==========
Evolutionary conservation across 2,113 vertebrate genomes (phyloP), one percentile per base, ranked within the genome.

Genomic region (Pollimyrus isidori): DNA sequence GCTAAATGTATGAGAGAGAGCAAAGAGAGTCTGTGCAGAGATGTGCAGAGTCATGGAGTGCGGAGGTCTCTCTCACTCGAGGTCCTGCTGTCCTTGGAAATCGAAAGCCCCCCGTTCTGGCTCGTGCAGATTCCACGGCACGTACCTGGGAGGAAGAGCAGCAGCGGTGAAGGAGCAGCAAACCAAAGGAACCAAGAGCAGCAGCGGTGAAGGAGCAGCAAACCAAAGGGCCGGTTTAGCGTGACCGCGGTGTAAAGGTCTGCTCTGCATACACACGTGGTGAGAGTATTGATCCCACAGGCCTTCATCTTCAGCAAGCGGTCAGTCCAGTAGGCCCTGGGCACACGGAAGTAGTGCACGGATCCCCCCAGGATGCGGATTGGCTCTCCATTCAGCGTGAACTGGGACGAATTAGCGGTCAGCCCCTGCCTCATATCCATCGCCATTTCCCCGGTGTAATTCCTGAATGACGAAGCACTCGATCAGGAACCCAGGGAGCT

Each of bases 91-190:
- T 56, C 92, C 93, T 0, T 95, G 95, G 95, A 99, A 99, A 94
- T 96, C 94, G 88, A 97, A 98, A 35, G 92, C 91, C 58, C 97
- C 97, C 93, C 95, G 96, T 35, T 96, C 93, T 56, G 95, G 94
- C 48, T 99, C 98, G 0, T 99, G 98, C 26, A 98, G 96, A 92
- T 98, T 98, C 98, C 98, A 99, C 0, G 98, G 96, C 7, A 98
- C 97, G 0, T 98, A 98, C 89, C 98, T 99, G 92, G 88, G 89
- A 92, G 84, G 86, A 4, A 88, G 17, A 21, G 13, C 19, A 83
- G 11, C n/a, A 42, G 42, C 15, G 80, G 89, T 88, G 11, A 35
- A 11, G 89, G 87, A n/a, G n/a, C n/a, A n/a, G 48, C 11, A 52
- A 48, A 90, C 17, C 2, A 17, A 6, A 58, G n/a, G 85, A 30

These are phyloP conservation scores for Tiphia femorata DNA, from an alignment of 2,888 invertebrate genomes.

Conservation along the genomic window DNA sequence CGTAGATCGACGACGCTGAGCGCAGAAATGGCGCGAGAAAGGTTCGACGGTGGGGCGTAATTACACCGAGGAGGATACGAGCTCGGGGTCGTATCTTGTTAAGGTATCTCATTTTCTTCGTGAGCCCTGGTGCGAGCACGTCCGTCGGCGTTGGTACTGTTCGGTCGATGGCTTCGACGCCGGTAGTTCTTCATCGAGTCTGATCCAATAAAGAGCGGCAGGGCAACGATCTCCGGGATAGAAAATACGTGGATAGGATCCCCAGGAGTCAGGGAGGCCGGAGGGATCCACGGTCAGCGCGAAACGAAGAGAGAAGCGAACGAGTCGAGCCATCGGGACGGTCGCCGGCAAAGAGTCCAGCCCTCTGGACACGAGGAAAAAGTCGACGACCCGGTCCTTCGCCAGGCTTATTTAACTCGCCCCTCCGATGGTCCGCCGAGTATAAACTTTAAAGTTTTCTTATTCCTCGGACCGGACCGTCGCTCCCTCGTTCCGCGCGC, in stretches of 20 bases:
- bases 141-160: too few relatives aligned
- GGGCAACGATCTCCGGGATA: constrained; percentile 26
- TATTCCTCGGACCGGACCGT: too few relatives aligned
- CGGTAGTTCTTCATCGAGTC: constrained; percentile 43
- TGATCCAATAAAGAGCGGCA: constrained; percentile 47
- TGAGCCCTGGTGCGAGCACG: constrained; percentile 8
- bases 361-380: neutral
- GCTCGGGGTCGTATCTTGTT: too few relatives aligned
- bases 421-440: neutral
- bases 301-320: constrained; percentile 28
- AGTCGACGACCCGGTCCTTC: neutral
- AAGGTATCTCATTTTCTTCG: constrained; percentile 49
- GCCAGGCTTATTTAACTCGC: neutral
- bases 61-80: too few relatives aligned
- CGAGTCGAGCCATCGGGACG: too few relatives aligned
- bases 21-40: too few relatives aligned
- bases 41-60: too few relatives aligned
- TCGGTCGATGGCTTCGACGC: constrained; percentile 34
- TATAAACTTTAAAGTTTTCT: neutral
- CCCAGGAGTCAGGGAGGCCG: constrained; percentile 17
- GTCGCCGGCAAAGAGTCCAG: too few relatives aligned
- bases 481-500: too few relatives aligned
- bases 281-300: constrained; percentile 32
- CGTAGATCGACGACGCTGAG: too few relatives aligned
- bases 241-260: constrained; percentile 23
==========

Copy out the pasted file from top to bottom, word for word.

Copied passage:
Evolutionary conservation across 2,113 vertebrate genomes (phyloP), one percentile per base, ranked within the genome.

Genomic region (Pollimyrus isidori): DNA sequence GCTAAATGTATGAGAGAGAGCAAAGAGAGTCTGTGCAGAGATGTGCAGAGTCATGGAGTGCGGAGGTCTCTCTCACTCGAGGTCCTGCTGTCCTTGGAAATCGAAAGCCCCCCGTTCTGGCTCGTGCAGATTCCACGGCACGTACCTGGGAGGAAGAGCAGCAGCGGTGAAGGAGCAGCAAACCAAAGGAACCAAGAGCAGCAGCGGTGAAGGAGCAGCAAACCAAAGGGCCGGTTTAGCGTGACCGCGGTGTAAAGGTCTGCTCTGCATACACACGTGGTGAGAGTATTGATCCCACAGGCCTTCATCTTCAGCAAGCGGTCAGTCCAGTAGGCCCTGGGCACACGGAAGTAGTGCACGGATCCCCCCAGGATGCGGATTGGCTCTCCATTCAGCGTGAACTGGGACGAATTAGCGGTCAGCCCCTGCCTCATATCCATCGCCATTTCCCCGGTGTAATTCCTGAATGACGAAGCACTCGATCAGGAACCCAGGGAGCT

Each of bases 91-190:
- T 56, C 92, C 93, T 0, T 95, G 95, G 95, A 99, A 99, A 94
- T 96, C 94, G 88, A 97, A 98, A 35, G 92, C 91, C 58, C 97
- C 97, C 93, C 95, G 96, T 35, T 96, C 93, T 56, G 95, G 94
- C 48, T 99, C 98, G 0, T 99, G 98, C 26, A 98, G 96, A 92
- T 98, T 98, C 98, C 98, A 99, C 0, G 98, G 96, C 7, A 98
- C 97, G 0, T 98, A 98, C 89, C 98, T 99, G 92, G 88, G 89
- A 92, G 84, G 86, A 4, A 88, G 17, A 21, G 13, C 19, A 83
- G 11, C n/a, A 42, G 42, C 15, G 80, G 89, T 88, G 11, A 35
- A 11, G 89, G 87, A n/a, G n/a, C n/a, A n/a, G 48, C 11, A 52
- A 48, A 90, C 17, C 2, A 17, A 6, A 58, G n/a, G 85, A 30

These are phyloP conservation scores for Tiphia femorata DNA, from an alignment of 2,888 invertebrate genomes.

Conservation along the genomic window DNA sequence CGTAGATCGACGACGCTGAGCGCAGAAATGGCGCGAGAAAGGTTCGACGGTGGGGCGTAATTACACCGAGGAGGATACGAGCTCGGGGTCGTATCTTGTTAAGGTATCTCATTTTCTTCGTGAGCCCTGGTGCGAGCACGTCCGTCGGCGTTGGTACTGTTCGGTCGATGGCTTCGACGCCGGTAGTTCTTCATCGAGTCTGATCCAATAAAGAGCGGCAGGGCAACGATCTCCGGGATAGAAAATACGTGGATAGGATCCCCAGGAGTCAGGGAGGCCGGAGGGATCCACGGTCAGCGCGAAACGAAGAGAGAAGCGAACGAGTCGAGCCATCGGGACGGTCGCCGGCAAAGAGTCCAGCCCTCTGGACACGAGGAAAAAGTCGACGACCCGGTCCTTCGCCAGGCTTATTTAACTCGCCCCTCCGATGGTCCGCCGAGTATAAACTTTAAAGTTTTCTTATTCCTCGGACCGGACCGTCGCTCCCTCGTTCCGCGCGC, in stretches of 20 bases:
- bases 141-160: too few relatives aligned
- GGGCAACGATCTCCGGGATA: constrained; percentile 26
- TATTCCTCGGACCGGACCGT: too few relatives aligned
- CGGTAGTTCTTCATCGAGTC: constrained; percentile 43
- TGATCCAATAAAGAGCGGCA: constrained; percentile 47
- TGAGCCCTGGTGCGAGCACG: constrained; percentile 8
- bases 361-380: neutral
- GCTCGGGGTCGTATCTTGTT: too few relatives aligned
- bases 421-440: neutral
- bases 301-320: constrained; percentile 28
- AGTCGACGACCCGGTCCTTC: neutral
- AAGGTATCTCATTTTCTTCG: constrained; percentile 49
- GCCAGGCTTATTTAACTCGC: neutral
- bases 61-80: too few relatives aligned
- CGAGTCGAGCCATCGGGACG: too few relatives aligned
- bases 21-40: too few relatives aligned
- bases 41-60: too few relatives aligned
- TCGGTCGATGGCTTCGACGC: constrained; percentile 34
- TATAAACTTTAAAGTTTTCT: neutral
- CCCAGGAGTCAGGGAGGCCG: constrained; percentile 17
- GTCGCCGGCAAAGAGTCCAG: too few relatives aligned
- bases 481-500: too few relatives aligned
- bases 281-300: constrained; percentile 32
- CGTAGATCGACGACGCTGAG: too few relatives aligned
- bases 241-260: constrained; percentile 23